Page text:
Monday, 10 February 2020

THE TIME OF GREEN MAGIC by Hilary McKay. Reviewed by Adèle Geras

The arrival of a novel by Hilary McKay is always a real treat. This one was tempting from before I began. It has an attractive and slightly mysterious cover, sprinkled with the odd star and the font and layout are a joy. There's a lot of white space around the words and a beautiful drawing of ivy at the top of each chapter. This may seem trivial, but it's important for signalling the sort of book it is: accessible for quite young children, and the opposite of unapproachable, but still, quite grown up because not illustrated throughout.

 And the story is blissful. It paints the portrait of a family and Hilary is a Top Purveyor of Fabulous Families for readers too young for Anne Tyler.  This one is blended, too, which makes it  all the more interesting. Abi is the heroine. She acquires two step brothers, Max and Louis, when her dad, Theo,  (a nurse) marries Polly, the boys' mother. Abi's beloved Granny Grace goes back to her native  Jamaica and Abi misses her.

The family has to move. They fall in love with a strange place which has a lot of ivy clinging to its walls and somehow, they gather together enough money for the rent. There's a book room, full of many exciting books. They see a toad, whom they call Mrs Puddock and she becomes a kind of pet. A young Frenchwoman, Esmé, who's an art student, is employed to take care of the children between the end of school and Polly and Theo getting home. And the green magic begins to work on all of them.

Louis, who struggles a bit at school, falls under the spell of the books in a very particular way. Or is it the ivy which is the magical element? Or the specific kind of art Esmé creates?  I am not in the business of spoilers and what happens to the family while they're living in the ivy-clad house is something I'm not going to go into, but be assured, it's magic, as advertised in the title. The enchantment comes not only from the events of the book, (though they're exciting and intriguing enough) but from the language. McKay is one of those writers of whom I say every time  I read one of her books: I don't know how she does it.  She has the ability to conjure up places and people with the lightest of touches. She is the Queen of Subtlety. Here's Max, who has a massive  teenage crush on Esmé:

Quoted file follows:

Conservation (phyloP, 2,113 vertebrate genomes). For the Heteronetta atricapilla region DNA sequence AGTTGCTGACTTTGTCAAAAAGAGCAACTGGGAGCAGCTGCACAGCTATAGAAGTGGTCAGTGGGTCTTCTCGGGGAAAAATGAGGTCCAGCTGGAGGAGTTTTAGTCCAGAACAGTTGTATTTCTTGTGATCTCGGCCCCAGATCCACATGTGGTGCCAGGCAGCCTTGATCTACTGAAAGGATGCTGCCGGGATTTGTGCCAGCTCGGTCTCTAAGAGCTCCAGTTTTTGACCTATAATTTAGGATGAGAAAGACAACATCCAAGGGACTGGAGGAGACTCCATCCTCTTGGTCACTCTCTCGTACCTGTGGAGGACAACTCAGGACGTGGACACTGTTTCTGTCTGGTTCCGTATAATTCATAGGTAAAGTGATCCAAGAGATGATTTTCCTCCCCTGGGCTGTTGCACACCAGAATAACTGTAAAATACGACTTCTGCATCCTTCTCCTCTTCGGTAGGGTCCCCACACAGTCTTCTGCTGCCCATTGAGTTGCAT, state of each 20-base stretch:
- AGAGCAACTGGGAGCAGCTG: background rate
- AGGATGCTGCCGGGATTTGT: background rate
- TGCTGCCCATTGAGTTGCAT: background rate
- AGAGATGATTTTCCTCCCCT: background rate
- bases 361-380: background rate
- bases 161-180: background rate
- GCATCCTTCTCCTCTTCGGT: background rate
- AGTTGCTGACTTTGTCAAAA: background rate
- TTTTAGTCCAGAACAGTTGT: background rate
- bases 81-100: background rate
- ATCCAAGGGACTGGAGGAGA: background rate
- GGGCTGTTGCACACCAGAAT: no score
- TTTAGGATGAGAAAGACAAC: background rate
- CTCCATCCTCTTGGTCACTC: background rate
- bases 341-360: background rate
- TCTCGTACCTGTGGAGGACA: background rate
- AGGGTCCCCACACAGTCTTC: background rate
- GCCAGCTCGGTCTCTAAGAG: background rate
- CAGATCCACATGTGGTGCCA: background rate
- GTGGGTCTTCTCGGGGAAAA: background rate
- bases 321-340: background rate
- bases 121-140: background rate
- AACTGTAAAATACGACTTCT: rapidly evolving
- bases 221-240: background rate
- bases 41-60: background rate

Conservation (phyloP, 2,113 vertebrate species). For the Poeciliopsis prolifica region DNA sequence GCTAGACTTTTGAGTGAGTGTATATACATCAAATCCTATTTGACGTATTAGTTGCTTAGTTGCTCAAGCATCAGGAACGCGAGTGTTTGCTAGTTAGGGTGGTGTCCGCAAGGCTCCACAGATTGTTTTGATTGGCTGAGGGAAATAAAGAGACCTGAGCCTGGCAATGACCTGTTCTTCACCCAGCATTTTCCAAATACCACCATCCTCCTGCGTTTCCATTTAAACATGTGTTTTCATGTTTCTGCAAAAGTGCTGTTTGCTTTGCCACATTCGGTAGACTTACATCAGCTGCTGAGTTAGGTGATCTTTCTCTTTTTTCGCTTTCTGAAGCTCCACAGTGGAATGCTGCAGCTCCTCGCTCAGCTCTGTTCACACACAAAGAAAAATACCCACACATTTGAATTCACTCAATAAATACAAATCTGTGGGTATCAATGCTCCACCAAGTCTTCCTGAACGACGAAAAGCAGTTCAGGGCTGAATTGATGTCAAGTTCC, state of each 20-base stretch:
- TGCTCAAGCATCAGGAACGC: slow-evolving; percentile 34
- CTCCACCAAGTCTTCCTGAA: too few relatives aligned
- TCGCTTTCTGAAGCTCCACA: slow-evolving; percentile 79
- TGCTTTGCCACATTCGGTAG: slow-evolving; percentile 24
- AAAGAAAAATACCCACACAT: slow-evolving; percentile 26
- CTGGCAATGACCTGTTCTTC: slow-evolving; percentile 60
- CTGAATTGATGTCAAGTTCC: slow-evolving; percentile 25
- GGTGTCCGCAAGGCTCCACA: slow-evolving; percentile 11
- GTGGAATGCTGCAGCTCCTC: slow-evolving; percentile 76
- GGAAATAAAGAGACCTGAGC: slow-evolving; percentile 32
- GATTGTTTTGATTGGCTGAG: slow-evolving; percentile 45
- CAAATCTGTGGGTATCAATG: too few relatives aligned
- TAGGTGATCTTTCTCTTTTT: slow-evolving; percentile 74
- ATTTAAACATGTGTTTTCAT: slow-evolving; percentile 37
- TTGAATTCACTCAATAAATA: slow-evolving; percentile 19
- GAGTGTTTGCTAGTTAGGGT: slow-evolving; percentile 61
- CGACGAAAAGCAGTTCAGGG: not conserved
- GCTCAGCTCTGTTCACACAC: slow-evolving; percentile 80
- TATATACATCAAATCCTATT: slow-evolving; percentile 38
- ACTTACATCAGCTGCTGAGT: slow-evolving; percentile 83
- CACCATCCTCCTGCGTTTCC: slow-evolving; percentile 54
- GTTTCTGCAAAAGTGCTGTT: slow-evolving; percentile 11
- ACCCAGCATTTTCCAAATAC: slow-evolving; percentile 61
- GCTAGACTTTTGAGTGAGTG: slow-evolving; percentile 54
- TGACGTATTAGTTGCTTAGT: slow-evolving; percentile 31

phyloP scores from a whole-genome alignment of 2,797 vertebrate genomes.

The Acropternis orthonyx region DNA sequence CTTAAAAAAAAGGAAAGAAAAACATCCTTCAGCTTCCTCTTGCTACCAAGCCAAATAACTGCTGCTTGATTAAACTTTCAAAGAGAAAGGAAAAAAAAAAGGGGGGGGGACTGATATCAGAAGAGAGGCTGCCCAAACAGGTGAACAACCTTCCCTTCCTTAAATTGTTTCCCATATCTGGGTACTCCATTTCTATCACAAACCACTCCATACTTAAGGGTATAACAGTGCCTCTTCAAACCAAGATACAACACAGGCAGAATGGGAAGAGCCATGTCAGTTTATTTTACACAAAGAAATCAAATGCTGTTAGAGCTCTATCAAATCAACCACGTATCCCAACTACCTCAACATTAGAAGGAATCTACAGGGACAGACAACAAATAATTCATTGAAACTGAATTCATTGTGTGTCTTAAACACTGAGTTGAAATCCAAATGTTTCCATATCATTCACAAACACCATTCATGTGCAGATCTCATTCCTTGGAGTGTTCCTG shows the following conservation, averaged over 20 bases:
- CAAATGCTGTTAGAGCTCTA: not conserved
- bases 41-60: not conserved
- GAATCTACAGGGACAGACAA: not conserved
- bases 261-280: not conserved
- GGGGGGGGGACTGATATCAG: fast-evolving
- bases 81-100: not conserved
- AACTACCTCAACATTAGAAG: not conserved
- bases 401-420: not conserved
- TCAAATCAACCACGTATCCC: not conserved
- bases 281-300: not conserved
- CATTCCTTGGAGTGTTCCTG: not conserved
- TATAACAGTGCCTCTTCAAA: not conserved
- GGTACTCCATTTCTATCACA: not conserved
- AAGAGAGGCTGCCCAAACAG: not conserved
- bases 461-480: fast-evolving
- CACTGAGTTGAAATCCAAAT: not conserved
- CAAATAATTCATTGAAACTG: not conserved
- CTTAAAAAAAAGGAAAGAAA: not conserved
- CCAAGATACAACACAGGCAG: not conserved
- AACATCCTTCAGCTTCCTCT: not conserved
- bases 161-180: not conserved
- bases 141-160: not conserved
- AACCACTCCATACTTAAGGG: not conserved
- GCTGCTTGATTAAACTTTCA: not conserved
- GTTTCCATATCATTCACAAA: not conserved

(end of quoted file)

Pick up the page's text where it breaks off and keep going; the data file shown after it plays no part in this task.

"Max was in his bedroom talking to his mirror. It was Monday and he had rushed home from school, showered, cleaned his teeth and dug out his best jeans and T- shirt, the Snoop Dog one that Danny's brother once remarked was cool. Now he was practising the words he needed for Esmé. He said to the mirror: 'I'm sorry I dropped the pasta on Friday. It was stupid.'

I rest my case.  The first sentence alone is a wonder. There's nothing strange or unusual or overwrought about it. It couldn't be simpler. Knowing how to convey so much in so little is what McKay excels at and she does it  all the way through the  story.  If you're a teacher, give your Year 6 class a treat and read it to them at the end of every day's lessons. Parents,  try and read it aloud to your children so that you don't miss out on the huge pleasures of this unusual novel.